Home prices unexpectedly slipped in December but the annual rate of decline slowed, reinforcing the housing market's rocky road to recovery, Standard & Poor's/Case-Shiller indexes showed on Tuesday.
The S&P composite index of home prices in 20 metropolitan areas declined 0.2 percent in December, matching the dip in November, for a 3.1 percent annual drop.
A Reuters survey had forecast that prices would be unchanged for the month and down 3.2 percent annually following a 5.3 percent annual drop in November.
The S&P/Case-Shiller U.S. national home price index, which covers all nine census divisions, fell 2.5 percent in the fourth quarter from the same time a year earlier. This measure, like the 20-city and 10-city indexes, have seen smaller annual declines all through 2009.
The national price measure had been down 19 percent annually in the first quarter, 14.7 percent in the second quarter and 8.7 percent in the third quarter.
On a seasonally adjusted monthly basis, the 20-city index rose 0.3 percent in December, S&P said, matching the November increase.
Despite this steady improvement, much of it on the back of government incentive programs that will end this spring, prices in December reflected the hurdles still facing U.S. housing.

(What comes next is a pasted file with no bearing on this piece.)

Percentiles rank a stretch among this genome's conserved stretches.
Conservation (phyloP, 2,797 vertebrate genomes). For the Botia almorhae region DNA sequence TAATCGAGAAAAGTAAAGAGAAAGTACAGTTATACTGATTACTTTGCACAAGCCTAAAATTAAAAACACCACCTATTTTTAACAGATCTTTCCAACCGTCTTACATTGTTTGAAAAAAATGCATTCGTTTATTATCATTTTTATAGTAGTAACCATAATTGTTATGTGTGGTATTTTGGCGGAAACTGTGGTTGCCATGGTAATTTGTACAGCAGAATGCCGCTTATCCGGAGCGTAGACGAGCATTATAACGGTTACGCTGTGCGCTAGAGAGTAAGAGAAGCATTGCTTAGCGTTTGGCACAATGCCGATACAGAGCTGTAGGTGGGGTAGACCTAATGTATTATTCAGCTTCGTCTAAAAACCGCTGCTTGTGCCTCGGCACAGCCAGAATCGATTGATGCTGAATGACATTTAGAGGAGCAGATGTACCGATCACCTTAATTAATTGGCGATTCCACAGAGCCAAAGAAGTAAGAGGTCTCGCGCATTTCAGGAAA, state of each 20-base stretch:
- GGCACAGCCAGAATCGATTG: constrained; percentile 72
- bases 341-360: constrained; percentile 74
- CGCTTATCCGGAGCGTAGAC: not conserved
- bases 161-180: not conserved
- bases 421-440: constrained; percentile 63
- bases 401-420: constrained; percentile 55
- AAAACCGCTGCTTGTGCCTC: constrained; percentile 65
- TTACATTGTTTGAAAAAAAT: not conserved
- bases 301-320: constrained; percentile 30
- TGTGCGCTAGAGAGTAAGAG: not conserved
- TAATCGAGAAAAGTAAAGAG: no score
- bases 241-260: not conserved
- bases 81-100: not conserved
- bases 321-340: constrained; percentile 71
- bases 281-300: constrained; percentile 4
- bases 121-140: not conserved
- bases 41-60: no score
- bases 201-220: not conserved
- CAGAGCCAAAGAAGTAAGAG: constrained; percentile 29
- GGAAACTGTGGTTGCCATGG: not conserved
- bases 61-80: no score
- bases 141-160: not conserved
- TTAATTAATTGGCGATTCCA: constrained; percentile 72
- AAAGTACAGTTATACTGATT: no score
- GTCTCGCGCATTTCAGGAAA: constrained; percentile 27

Unemployment hovers just under 10 percent, foreclosures are running at a record pace and banks still own a massive amount of repossessed properties yet to be placed on the market.
All could test prices anew.
Many of the secondary markets, which were away from the center of the initial problem, are starting to feel the effects of the crisis, said Joseph Battipaglia, market strategist at Stifel Nicolaus in Yardley, Pennsylvania.
While affordability has improved, confidence about the outlook has not, so there's hesitancy to move on purchases, he said.
Fifteen of the 20 metro areas saw price declines in December compared with November.
Three of the markets, Charlotte, Seattle and Tampa, posted new low index levels as measured by the past four years, erasing any gains seen in the past few months, S&P said.
(Reporting by Lynn Adler, additional reporting by Ryan Vlastelica, Editing by Chizu Nomiyama)